21 His lord said unto him, Well sowed not, and gather where I have done, thou good and faithful servant: not strawed : thou hast been faithful over a few 27 Thou oughtest therefore to have things, I will make thee ruler over put my money to the exchangers, and many things : enter thou into the joy then at my coming I should have re. of thy lord.

ceived mine own with usury. 22 He also that had received two 28 Take therefore the talent from talents came and said, Lord, thou de- him, and give it unto him which hath liveredst unto me two talents : bebold, ten talents I have gained two other talents beside 29 For unto every one that hath them.

shall be given, and he shall have 23 His lord said unto him, Well abundance : but from him that hath done, good and faithful servant; thou not, shall be taken away even that hast been faithful over a few things, I which he hath. Fill make thee ruler over many things: 30 And cast ye the unprofitable enter thou into the joy of thy lord. servant into outer darkness : there shall

24 Then he which had received the be weeping and gnashing of teeth.(G)

EXPOSITION. (G) Ver. 14 – 30. The parable of the will not be so much in proportion to talent. This parable, without straining it the talents bestowed as according to to support any peculiar system, clearly the improvement which we are enabled teaches the following important points. to make of them. Every talent improved, 1. That all the talents we possess, how. though it were but one, will be graciously ere natural we may consider them, are rewarded by him, in whom are united the deriral froin God, the author of our characters of our'Redeemer and our Judge. being; and to deny this, is nothing short Lastly, that all pretensions to merit, like of Atheism. 2. That these talents are those of the unprofitable servant, will not bestowed in great variety upon mankind, only be rejected, but be resented as arro. sone possessing ten (i. e. many) times gant and unfounded. This man not only the abilities and advantages of others, both neglected to improve his talent, but made batural and acquired. 3. That these a merit of the care which he had taken to talents, and the improvement of them, must preserve without improving it; and at the be accounted for to bim, from whom they same time reflected upon his Lord as a were received. 4. That no excuse will be hard master, because he expected such imadmitted for the pon-employment even of provement. And thus it is with all the a single talent: much less such an ex- pretenders to human merit. Vain and preeuse as reflects upon the character of sumptuous creatures ! they think to lay the car great Benefactor. 5. That the re- Almighty under obligation by the mere vards which the great Judge bestows, performance of their duties; and not only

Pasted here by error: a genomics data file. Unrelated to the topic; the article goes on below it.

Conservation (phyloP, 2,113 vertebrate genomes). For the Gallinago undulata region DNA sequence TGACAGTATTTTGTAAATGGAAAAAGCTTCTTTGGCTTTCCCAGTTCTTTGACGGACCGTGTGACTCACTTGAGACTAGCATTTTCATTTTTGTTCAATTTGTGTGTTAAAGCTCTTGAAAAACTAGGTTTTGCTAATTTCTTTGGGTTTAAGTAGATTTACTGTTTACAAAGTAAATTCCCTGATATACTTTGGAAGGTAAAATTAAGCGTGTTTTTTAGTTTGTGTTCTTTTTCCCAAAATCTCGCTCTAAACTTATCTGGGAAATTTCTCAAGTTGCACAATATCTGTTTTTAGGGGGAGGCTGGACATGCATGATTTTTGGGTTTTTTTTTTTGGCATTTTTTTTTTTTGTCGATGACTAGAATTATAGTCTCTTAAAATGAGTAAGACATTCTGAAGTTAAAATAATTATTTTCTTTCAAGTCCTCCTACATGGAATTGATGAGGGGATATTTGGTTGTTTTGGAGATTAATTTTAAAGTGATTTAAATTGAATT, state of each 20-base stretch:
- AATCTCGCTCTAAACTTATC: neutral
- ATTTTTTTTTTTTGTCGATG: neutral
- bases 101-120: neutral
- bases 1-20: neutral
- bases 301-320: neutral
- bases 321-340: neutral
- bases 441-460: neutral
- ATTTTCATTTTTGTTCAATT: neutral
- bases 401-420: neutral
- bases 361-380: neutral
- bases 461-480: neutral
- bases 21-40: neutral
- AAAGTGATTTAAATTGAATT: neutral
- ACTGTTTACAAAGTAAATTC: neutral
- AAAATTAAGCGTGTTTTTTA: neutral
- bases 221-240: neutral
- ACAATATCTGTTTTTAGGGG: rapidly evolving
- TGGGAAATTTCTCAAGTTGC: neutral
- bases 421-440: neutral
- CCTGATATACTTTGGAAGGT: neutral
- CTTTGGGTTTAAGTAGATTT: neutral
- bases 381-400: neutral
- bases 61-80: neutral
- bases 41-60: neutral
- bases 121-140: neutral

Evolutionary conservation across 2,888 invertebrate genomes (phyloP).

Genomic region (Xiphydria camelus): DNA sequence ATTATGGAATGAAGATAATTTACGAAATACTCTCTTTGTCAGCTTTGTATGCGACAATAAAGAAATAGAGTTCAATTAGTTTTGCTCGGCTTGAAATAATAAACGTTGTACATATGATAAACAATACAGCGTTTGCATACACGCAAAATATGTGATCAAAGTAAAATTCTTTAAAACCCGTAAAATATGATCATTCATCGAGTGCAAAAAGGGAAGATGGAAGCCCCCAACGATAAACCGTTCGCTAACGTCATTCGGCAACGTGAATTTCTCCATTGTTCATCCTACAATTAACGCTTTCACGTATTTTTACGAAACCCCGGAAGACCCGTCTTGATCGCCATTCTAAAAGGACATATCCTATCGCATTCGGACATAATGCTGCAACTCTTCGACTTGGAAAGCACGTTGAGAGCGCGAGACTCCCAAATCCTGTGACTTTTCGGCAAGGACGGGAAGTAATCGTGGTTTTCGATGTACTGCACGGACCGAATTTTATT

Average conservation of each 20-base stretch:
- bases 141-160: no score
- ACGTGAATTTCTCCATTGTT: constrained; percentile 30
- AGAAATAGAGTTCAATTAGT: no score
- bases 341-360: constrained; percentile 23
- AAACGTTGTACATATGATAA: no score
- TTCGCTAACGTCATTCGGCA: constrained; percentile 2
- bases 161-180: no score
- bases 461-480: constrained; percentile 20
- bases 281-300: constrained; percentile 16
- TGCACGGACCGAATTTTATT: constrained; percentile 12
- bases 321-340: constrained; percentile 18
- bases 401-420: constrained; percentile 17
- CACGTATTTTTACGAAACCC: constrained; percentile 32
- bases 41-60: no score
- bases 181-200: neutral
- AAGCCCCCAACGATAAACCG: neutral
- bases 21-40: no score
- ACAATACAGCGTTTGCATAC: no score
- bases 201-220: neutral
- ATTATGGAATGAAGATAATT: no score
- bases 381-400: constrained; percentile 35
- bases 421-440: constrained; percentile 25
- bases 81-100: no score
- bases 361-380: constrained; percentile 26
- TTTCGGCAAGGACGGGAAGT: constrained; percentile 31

NOTES. Ver. 21. Well done.Dr. Doddr. says" the original judgment. See Rom. ix. 14, &c. ved has a peculiar force and energy, far beyond Ver. 26. Thou wicked and slothful servant, what I can express in English. It was used by The word used throughout this chapter for servant, Barton, or spectators, to express the highest ap means primarily a slave, and such were often adplace." It answers to Euge! in Latin, and Bravo! vanced to the office of stewards.

Ver. 27. To the exchangers-Doddr. “ Bankers." Ver. 14, Gathering where thou hast not strawed - With usury - Doddr. " Interest." When that that), ** strewed, or scattered.” The charge implies, interest became oppressive, it became a crime. that God is unreasonable in his demands, unjust in

The day of ]

S. MATTHEW. (judgment foretold. 31 | When the Son of man shall 39 Or when saw we thee sick, or come in his glory, and all the holy in prison, and came unto thee? angels with him, then shall he sit upon 40 And the King shall answer and the throne of his glory :

say unto them, Verily I say unto you, 32 And before him shall be gathered Inasmuch as ye have done it unto one all nations : and he shall separate of the least of these my brethren, ye them one from another, as a shepherd have done it unto me. divideth his sheep from the goats: 41 Then shall he say also unto them

33 And he shall set the sheep on his on the left hand, Depart from me, ye right hand, but the goats on the left. cursed, into everlasting fire, prepared

34 Then shall the King say unto for the devil and his angels. them on his right hand, Come ye 42 For I was an hungred, and ye blessed of my Father, inherit the king- gave me no meat: I was thirsty, and dom prepared for you from the foun- ye gave me no drink: dation of the world.

43 I was a stranger, and ye took 35 For I was an hungred, and ye me not in: naked, and ye clothed me gave me meat: I was thirsty, and ye not : sick, and in prison, and ye visited gave me drink: I was a stranger, and me not. ye took me in :

44 Then shall they also answer 36 Naked, and ye clothed me: I him, saying, Lord, when saw we thee was sick, and ye visited me: I was in an hungred, or athirst, or a stranger, prison, and ye came unto me.

or naked, or sick, or in prison, and did 37 Then shall the righteous answer not minister unto thee? him, saying, Lord, when saw we thee 4 5 Then shall he answer them, sayan hungred, and fed thee? or thirsty, ing, Verily I say unto you, Inasmuch and gave thee drink?

as ye did it not to one of the least of 38 When saw we thee a stranger, these, ye did it not to me. and took thee in? or naked, and clothed 46 And these shall go away inte thee?

EXPOSITION-Chap. XXV. Continued. 80, but they think him a hard master if he T he degree of present and future bless do not acknowledge himself their debtor, edness, resulting from the proper improve though, in fact, they bury in the earth the ment of the taleuts with which we are in taleut they ought to have improved. trusted, is altogether incalculable. W